If you haven't noticed, I mostly blog about urban economics and Austin development. I rarely blog about transportation issues, though, and when I do I mostly write about congestion pricing of roads.
So where are my posts on light rail? That ought to be within my bailiwick.
The short answer is "comparative advantage." There are lots of other people who know more about this stuff and who write about it regularly. MIEK and the Overhead Wire cover light rail all the time (the latter multiple times a day), and they both know far more than I about the technical details -- stuff like acceleration rates and track widths and catenaries. I could try to learn that stuff, but why?
Rail sparks ferocious arguments, and I don't particularly want these to hijack my blog. But for the pro side, see MIEK and the Overhead Wire. Also check out Ryan Avent, who writes about the economics of rail almost daily. Tory Gattis writes more skeptically, although I don't think he's dogmatic. For hard-core opposition, there is the Antiplanner. There are many others, of course, and I don't mean to
sleight slight anyone.
My big-picture thoughts:
1. One "duh": Rail should only be built when a cost-benefit analysis warrants. (It's warranted in New York City, not warranted in McComb, Mississippi; the hard cases are the cities in between.) This doesn't mean that rail should be required to pay its own way. Since highways are underpriced, pricing rail at marginal cost would be inefficient. Since there are subsidies all around, I don't think it's helpful to argue about which mode of transportation gets the most subsidy.
2. Mobility is a good thing. Cars provide more mobility than rail -- unless, that is, the roads are overly congested and cannot feasibly be widened or congestion priced. When estimating the demand for rail along a congested route, it is important to count not only the actual vehicle trips, but the vehicle trips never taken because of the congestion. The trips lost due to congestion are the main deadweight loss from congestion.
3. Rail really does foster dense development along routes because, unlike buses, it represents a more or less permanent commitment by the city. For this reason, it increases property values along the route. One could argue that if the net increase in property value exceeds the cost of construction, the rail ought to be built.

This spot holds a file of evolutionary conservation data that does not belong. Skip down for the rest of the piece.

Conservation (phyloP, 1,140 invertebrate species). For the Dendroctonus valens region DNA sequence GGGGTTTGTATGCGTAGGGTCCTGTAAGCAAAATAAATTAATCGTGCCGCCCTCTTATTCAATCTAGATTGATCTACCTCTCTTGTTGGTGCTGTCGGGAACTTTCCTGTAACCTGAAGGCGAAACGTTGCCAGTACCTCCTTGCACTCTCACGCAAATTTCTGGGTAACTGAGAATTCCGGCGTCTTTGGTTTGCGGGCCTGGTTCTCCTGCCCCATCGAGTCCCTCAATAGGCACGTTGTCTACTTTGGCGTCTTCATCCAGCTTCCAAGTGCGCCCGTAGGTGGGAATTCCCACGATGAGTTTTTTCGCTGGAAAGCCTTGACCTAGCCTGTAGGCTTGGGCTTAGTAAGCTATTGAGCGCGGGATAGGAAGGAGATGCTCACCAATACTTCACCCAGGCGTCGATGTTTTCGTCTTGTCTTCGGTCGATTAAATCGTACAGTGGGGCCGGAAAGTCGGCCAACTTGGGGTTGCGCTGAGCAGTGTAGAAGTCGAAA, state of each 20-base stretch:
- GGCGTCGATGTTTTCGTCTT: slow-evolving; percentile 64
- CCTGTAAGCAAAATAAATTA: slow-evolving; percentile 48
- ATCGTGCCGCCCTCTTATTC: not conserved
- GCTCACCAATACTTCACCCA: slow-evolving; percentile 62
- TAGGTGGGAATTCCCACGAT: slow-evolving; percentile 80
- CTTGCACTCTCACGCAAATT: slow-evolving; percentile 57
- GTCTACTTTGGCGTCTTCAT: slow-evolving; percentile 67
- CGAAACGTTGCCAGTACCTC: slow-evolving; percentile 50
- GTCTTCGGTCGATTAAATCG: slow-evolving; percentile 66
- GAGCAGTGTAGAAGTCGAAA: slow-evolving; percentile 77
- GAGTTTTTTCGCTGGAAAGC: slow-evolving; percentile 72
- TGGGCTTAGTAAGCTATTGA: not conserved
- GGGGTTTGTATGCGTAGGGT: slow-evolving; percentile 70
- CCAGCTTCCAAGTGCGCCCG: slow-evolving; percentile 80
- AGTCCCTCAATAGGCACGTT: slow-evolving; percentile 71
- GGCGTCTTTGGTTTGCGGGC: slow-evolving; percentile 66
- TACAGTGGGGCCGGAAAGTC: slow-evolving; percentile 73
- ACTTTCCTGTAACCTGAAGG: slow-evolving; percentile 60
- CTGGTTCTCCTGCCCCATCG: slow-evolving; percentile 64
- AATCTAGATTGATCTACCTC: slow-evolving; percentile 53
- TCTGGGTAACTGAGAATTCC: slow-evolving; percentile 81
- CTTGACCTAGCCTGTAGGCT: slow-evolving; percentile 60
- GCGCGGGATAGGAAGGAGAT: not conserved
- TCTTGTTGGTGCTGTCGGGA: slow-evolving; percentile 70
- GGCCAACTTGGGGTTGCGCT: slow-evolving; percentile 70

4. High-speed rail. I suspect it's cost-justified in the northeast (especially if airport landing rights were priced properly), and probably along the congested San Diego-San Francisco corridor. I don't know about Texas. I would benefit tremendously from high-speed rail; I fly to Dallas or Houston several times a month and rail would make me much more productive. I just don't know whether that marginal increase in productivity would offset the billions and billions in cost.
5. Austin. I don't think light rail from downtown to the airport is worth much. I won't take it because when I get back to Austin after a day-long deposition in Houston, I want to drive directly home. I think most other business travelers will be like me. Tourists: perhaps not, although I think they'll have to get a car anyway.
I think Cap Metro's commuter rail will be a bust for the reasons MIEK has been arguing for years.
Light rail. I imagine a light rail line from South Congress to downtown, past the state government complex, and up Guadalupe to the Triangle would work. South Congress, downtown, and West Campus are rapidly densifying. The congestion will get much worse, or, more precisely, reach an equilibrium in which lots of trips are forsaken. Getting from downtown to UT is already a big hassle; I'm regularly deterred from making the trip. (I voted for the 2000 light rail plan. If I'm going to shell out for a light rail line, though, I'd want it to go down South Lamar, too.)
Buses. I like them. And I ride them. I get a little bit of exercise, plus I don't like to drive. I think Cap Metro needs to increase frequency of service on the busy routes.
Those are my big-picture thoughts, for what they're worth.